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Knowing Your Audience

The document I'm editing is a case-in-point reminder of something Anne Hungerford taught us last year about Rhetoric: the importance, in communication, of knowing your audience. Who will be watching, reading, or listening to your product? The document is the…

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Short Fiction, MICE Quotient, and Nesting Codes

At the Surrey International Writers’ Conference in October 2014, I attended a workshop called “Short Fiction Explained (to Novelists)” led by Mary Robinette Kowal, a longtime friend of the conference and co-host of the fabulous Writing Excuses podcast.

Mary’s workshop approached short fiction using a concept originated by SFF author Orson Scott Card, called the MICE Quotient. M.I.C.E. stands for Milieu, Idea, Character, and Event, and the mnemonic is a way of identifying what kind of story you’re telling, where that kind of story starts and finishes, the kind of reader expectations you’re setting up and need to satisfy, and what you need to include, and what to exclude, to tell your story while keeping it tight. (What you need to include is conflict that delays or prevents the ending; what you need to exclude — from a short story — is anything that doesn’t support that kind of conflict.)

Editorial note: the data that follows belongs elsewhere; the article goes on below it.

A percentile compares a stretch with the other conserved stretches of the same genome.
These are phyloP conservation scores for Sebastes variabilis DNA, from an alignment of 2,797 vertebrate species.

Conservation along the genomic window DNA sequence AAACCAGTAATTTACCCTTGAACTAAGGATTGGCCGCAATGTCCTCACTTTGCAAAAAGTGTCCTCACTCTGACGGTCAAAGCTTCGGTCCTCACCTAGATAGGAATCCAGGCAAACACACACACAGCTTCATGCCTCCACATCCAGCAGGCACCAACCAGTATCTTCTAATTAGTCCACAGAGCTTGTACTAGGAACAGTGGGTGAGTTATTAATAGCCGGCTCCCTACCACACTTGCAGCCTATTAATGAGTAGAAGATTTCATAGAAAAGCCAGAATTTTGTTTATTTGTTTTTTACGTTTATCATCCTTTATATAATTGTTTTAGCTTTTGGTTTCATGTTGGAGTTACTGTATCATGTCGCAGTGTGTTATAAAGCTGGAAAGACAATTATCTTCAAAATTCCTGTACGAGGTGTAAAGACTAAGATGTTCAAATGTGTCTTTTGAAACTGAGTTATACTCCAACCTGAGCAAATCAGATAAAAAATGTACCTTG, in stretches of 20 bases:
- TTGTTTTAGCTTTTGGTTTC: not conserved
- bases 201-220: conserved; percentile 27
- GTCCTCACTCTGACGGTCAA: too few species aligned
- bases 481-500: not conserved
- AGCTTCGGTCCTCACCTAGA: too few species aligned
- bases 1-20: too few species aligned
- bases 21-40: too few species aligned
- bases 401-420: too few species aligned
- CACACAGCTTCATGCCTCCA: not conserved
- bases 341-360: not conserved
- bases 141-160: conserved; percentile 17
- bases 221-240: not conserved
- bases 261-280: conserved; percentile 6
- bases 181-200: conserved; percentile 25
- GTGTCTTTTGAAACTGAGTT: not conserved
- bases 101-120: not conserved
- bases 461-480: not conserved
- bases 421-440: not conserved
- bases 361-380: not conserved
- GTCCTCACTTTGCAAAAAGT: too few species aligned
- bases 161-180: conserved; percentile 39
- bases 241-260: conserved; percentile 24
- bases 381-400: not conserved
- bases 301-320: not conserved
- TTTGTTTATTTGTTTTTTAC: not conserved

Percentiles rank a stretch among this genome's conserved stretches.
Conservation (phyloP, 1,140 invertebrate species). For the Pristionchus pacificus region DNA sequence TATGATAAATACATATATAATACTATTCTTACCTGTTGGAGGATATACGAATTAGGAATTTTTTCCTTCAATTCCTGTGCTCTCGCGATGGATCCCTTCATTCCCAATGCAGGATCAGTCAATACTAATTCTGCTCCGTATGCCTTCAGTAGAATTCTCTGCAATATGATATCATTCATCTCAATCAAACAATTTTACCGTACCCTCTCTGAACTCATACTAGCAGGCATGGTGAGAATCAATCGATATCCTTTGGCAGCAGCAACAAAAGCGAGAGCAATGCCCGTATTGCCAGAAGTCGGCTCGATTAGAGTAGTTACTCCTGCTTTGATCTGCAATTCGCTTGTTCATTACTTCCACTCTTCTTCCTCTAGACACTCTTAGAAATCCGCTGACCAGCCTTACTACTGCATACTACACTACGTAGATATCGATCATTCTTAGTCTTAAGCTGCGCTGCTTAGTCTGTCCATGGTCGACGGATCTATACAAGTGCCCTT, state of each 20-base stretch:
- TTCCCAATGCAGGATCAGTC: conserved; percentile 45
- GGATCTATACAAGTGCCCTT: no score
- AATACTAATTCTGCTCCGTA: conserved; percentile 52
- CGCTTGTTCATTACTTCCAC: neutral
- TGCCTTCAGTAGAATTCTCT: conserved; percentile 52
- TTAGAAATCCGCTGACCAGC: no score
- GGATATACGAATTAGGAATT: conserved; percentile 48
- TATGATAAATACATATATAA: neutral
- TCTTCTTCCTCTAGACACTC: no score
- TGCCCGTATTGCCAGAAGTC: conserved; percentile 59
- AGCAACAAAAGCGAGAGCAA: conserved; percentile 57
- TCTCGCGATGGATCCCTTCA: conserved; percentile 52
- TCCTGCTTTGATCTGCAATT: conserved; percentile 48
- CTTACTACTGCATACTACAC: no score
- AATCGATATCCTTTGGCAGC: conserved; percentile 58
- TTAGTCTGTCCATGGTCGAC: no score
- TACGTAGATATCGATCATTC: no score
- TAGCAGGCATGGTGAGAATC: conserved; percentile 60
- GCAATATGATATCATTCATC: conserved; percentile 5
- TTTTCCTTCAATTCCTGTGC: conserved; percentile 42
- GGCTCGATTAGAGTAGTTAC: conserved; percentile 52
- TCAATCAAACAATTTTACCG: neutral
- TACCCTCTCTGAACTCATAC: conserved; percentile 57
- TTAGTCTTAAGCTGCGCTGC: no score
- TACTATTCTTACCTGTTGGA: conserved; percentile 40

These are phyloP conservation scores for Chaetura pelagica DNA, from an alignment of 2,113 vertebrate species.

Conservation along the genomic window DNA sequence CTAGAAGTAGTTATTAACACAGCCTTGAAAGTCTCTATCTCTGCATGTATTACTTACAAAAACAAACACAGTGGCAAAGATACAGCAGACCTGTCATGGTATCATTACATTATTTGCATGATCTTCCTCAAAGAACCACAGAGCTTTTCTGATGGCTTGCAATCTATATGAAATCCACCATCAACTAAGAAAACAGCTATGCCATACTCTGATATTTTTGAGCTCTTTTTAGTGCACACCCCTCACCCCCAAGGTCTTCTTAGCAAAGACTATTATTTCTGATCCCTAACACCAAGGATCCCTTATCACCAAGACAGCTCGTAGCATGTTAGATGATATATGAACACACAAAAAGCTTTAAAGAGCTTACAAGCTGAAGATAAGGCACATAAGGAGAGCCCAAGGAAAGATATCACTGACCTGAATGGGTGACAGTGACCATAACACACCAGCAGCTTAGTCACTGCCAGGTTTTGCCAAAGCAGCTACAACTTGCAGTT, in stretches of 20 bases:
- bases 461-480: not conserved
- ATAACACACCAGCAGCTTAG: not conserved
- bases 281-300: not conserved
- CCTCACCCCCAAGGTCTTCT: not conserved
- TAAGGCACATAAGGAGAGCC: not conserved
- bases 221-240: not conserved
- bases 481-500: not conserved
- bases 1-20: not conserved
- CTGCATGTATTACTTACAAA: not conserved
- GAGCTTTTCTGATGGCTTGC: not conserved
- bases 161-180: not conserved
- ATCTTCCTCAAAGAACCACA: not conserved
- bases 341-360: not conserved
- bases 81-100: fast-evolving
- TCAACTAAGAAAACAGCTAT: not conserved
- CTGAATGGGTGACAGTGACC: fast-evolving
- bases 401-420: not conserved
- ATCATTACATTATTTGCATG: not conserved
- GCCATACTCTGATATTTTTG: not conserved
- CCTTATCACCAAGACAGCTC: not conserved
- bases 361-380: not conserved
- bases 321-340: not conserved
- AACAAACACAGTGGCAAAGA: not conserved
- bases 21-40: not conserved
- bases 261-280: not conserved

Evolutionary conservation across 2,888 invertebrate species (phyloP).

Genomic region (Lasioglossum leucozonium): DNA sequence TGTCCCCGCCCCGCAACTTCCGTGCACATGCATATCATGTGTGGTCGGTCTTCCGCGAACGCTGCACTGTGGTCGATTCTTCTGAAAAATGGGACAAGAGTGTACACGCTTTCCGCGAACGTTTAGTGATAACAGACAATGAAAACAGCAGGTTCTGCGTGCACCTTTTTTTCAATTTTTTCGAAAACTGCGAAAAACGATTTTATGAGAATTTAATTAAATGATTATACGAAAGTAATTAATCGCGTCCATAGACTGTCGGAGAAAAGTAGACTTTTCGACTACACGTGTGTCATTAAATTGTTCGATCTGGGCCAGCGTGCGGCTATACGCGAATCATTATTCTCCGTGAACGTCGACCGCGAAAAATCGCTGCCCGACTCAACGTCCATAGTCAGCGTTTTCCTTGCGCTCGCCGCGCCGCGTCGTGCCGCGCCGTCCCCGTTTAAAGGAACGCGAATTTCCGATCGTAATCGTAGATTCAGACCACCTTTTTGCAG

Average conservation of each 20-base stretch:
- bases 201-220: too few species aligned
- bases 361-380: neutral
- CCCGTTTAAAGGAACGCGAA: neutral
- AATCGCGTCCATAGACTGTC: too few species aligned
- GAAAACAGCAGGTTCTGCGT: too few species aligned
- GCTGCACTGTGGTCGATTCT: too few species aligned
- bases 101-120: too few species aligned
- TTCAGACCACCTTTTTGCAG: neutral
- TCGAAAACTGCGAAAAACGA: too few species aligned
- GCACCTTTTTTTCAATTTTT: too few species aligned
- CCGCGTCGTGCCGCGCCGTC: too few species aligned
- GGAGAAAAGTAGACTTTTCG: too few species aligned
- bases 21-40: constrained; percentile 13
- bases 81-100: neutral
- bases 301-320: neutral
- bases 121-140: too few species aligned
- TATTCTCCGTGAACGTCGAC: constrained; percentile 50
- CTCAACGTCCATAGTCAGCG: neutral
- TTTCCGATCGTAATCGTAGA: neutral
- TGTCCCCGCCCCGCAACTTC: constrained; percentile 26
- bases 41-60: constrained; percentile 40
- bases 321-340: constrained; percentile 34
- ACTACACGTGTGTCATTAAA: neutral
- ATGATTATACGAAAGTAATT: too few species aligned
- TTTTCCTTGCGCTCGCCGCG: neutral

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Travel Points!

I've only been back from my unexpectedly long, made-possible-by-points trip to the UK for a few weeks, but already we're on the move again. This weekend, we're headed out of town to celebrate a rather belated Christmas with my parents.…

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